To cite a striking example: Isaiah 24–27 is more or less universally agreed to be a relatively late section in the book, certainly added after the material on either side of it was more or less fixed in its present shape. As B. showed well in his earlier commentary on them, these chapters were probably included in order to give something of a universalizing interpretation to the more historically specific oracles against the nations which precede them in chapters 13–23. That certainly makes good sense and it has been adopted by a number of recent authors. Coming to chapter 28, whose opening section seems to revert to the days of the historical prophet Isaiah with its talk of the northern kingdom of Ephraim (Israel), it has proved difficult to imagine that there is any particularly close connection with the previous chapters. B. here shows in several extended elements of his presentation that there are indeed connections both of theme and of vocabulary, a case which I do not recall having ever seen before but which, at the synchronic level, can obviously not be ignored. Similarly, on pp. 264–66 he notes links with Isaiah 33 as well. This marks a major development in understanding.
Of course it also raises questions about how to account for this and how it relates to our understanding of the history of the book’s composition. On p. 50, for instance, B. suggests that chapter 28 can only have been given its present position because of the inclusion of chapters 24–27. To my mind, however, it is easier to envisage an earlier connection from the oracles against the nations straight to chapter 28 (oracle against Ephraim, with no major heading, such as marks other major breaks in the first part of the book), thus confirming the more usual view that chapters 24–27 were added subsequently into their present position. The chal- lenge to me is therefore to explain the observations that B. has so acutely made at the synchronic level (a demanding but by no means impossible task). That can hardly be undertaken here, of course, but it is indicative of the stimulus that this fine commentary will give to future scholarship.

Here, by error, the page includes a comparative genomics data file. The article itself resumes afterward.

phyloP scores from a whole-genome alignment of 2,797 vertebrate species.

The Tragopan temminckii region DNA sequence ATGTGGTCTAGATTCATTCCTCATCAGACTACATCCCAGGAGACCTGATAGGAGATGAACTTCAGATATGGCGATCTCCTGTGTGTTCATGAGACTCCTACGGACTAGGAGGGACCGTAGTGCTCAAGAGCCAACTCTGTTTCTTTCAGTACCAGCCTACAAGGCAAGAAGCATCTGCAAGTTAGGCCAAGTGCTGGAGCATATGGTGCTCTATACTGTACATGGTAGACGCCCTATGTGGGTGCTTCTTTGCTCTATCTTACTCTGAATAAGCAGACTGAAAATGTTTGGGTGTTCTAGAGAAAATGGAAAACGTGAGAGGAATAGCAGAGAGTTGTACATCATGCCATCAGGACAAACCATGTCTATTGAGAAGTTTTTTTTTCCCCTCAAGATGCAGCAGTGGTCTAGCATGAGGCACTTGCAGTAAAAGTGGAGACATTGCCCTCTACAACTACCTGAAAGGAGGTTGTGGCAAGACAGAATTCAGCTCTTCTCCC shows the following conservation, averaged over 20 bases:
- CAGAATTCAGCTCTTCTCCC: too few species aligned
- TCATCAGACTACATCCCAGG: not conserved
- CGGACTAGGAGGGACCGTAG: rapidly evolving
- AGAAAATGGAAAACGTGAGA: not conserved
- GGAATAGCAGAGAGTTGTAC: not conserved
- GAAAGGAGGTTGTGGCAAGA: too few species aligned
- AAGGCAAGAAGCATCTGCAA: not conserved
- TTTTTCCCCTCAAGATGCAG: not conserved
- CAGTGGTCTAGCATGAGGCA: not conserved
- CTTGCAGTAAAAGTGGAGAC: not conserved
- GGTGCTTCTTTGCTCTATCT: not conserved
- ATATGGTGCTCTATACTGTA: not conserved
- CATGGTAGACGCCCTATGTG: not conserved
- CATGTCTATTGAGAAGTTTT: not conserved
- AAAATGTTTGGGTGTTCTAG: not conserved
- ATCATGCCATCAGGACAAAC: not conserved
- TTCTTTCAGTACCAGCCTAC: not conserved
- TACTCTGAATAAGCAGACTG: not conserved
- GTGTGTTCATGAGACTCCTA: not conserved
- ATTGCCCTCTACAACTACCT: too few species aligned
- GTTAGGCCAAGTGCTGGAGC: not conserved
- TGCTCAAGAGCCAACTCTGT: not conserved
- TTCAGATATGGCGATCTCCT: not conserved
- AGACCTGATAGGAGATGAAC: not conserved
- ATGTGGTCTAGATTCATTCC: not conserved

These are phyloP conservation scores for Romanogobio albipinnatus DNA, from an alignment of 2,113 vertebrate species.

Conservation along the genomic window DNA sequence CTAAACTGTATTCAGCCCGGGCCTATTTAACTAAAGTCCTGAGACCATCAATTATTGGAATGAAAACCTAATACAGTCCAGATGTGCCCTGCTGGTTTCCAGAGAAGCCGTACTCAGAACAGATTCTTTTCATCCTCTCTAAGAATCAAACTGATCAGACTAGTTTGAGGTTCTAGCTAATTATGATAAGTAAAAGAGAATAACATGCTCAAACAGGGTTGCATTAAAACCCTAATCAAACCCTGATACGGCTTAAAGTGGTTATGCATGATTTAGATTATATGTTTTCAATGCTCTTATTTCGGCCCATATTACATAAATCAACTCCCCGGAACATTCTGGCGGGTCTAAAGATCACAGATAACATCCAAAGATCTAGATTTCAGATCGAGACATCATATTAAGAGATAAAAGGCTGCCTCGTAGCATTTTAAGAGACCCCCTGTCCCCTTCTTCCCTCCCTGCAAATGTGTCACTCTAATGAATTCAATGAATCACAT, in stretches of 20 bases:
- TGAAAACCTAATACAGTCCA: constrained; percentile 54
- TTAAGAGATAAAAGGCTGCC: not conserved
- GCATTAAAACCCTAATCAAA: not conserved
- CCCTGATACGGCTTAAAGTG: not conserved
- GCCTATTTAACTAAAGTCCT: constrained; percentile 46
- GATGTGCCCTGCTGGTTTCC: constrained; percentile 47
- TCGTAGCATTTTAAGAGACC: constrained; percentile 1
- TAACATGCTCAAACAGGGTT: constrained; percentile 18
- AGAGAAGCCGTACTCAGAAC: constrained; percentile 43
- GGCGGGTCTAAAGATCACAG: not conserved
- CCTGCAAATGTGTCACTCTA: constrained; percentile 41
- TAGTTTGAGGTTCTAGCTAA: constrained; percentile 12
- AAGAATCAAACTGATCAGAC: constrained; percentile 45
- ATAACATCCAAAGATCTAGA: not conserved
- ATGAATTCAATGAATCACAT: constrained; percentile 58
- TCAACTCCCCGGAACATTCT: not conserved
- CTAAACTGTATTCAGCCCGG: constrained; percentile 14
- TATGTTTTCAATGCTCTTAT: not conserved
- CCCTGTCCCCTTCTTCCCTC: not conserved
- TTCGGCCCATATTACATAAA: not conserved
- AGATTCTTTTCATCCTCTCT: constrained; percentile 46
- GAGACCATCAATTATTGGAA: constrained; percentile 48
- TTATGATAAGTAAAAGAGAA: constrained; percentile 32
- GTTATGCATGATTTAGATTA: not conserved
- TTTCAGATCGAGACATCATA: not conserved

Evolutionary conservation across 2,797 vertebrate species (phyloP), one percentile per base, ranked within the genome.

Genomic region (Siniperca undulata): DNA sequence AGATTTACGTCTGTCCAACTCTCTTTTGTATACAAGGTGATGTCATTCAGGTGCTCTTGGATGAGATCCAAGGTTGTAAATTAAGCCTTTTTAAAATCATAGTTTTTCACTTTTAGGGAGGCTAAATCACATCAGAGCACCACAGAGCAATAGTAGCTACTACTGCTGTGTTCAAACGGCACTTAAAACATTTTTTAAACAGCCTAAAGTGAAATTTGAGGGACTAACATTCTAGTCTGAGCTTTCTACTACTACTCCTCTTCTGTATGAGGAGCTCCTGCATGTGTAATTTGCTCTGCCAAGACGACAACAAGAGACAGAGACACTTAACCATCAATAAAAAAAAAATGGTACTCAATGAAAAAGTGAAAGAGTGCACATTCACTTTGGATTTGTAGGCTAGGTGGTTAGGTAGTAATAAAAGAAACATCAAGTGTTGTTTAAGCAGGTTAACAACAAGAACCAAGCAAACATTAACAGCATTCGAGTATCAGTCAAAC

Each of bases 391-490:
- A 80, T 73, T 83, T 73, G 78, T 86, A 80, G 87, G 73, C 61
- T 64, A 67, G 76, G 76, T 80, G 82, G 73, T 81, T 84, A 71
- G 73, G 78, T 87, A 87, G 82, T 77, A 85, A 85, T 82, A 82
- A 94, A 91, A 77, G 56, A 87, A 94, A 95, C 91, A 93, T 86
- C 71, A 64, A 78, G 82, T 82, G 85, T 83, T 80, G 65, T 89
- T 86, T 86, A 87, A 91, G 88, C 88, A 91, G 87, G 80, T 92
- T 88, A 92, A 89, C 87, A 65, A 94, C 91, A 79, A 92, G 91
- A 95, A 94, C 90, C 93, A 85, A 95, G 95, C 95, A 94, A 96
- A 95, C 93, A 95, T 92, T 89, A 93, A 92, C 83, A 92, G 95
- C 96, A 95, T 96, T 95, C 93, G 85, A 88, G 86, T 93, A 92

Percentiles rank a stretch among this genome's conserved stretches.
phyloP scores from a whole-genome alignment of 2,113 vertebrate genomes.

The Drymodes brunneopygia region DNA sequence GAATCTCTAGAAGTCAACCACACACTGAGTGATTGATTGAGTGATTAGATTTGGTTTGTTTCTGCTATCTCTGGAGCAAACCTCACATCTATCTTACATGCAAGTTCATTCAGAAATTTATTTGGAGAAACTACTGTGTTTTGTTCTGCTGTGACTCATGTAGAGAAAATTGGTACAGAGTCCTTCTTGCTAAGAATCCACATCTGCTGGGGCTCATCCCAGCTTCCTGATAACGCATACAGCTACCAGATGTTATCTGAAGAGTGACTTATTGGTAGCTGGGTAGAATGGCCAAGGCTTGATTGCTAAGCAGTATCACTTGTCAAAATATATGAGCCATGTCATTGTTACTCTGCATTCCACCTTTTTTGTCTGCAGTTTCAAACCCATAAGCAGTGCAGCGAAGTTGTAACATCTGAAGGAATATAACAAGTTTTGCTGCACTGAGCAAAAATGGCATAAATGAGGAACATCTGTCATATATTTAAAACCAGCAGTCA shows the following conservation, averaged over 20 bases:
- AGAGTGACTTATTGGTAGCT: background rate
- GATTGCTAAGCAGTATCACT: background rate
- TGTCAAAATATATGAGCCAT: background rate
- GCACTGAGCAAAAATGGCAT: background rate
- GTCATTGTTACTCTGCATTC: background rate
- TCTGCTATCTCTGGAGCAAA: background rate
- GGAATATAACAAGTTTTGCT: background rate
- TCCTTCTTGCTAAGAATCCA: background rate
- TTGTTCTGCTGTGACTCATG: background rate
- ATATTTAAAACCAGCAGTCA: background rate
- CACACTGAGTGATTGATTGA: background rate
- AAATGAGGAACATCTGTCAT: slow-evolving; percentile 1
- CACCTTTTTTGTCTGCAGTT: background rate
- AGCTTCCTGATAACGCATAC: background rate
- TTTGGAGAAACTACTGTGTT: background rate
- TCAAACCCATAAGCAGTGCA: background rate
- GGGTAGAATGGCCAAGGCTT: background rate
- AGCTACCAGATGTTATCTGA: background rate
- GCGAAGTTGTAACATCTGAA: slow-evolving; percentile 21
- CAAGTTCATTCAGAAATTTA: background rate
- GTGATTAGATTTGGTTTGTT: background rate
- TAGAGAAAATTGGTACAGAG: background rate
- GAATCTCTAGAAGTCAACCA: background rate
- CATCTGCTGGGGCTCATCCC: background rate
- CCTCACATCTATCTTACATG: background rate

The concluding chapters of this section of the book, 36–39, raise problems at the level of the relation between synchronic and diachronic approaches of an even more challenging nature because, as is well known, they appear also in more or less the same form and wording in 2 Kings 18–20. There must, therefore, be some form of literary association between them, but disagreements persist as to how exactly this is best to be described. On this matter B. gives us a masterly summarizing survey of the various ways in which the relationship between the parallel Biblical texts have been explained over the years.
In his earlier commentary B. was well aware of the fact that chapter 39, with its anticipation of the Babylonian exile, functions well in the present form of the book as an effective bridge between its two main parts. The listings of secondary literature indicate that he has continued to work at this material in the years since, however, and some of the fruits of that further research are here ap-parent.
He therefore now supplies additionally other contributions concerning the position of these chapters as a whole in the book, such as a number of previously unnoticed links with chapter 1. This would suggest that some aspects of the redactional activity in these chapters must relate more or less to the final form of the book as a whole, not just to the time of the initial joining of the first two main parts. I believe this conclusion is correct, as the close of chapter 39 in fact rather clearly anticipates not just 40–55 but 40–66 as a finished whole (see the references to peace and its lack as an evident structuring device at 39:8, 48:22, 57:21 and 66:21).
In short, it is apparent that although this is the second substantial commentary by B. on these chapters of Isaiah there is enough important new material here (new to scholarship as a whole, I should emphasize, not just to his own written contributions) to ensure that the present volume will be welcomed as a significant fresh contribution to exegesis. By no means for the first time we are therefore indebted to B. for his pioneering work on this major prophetic book.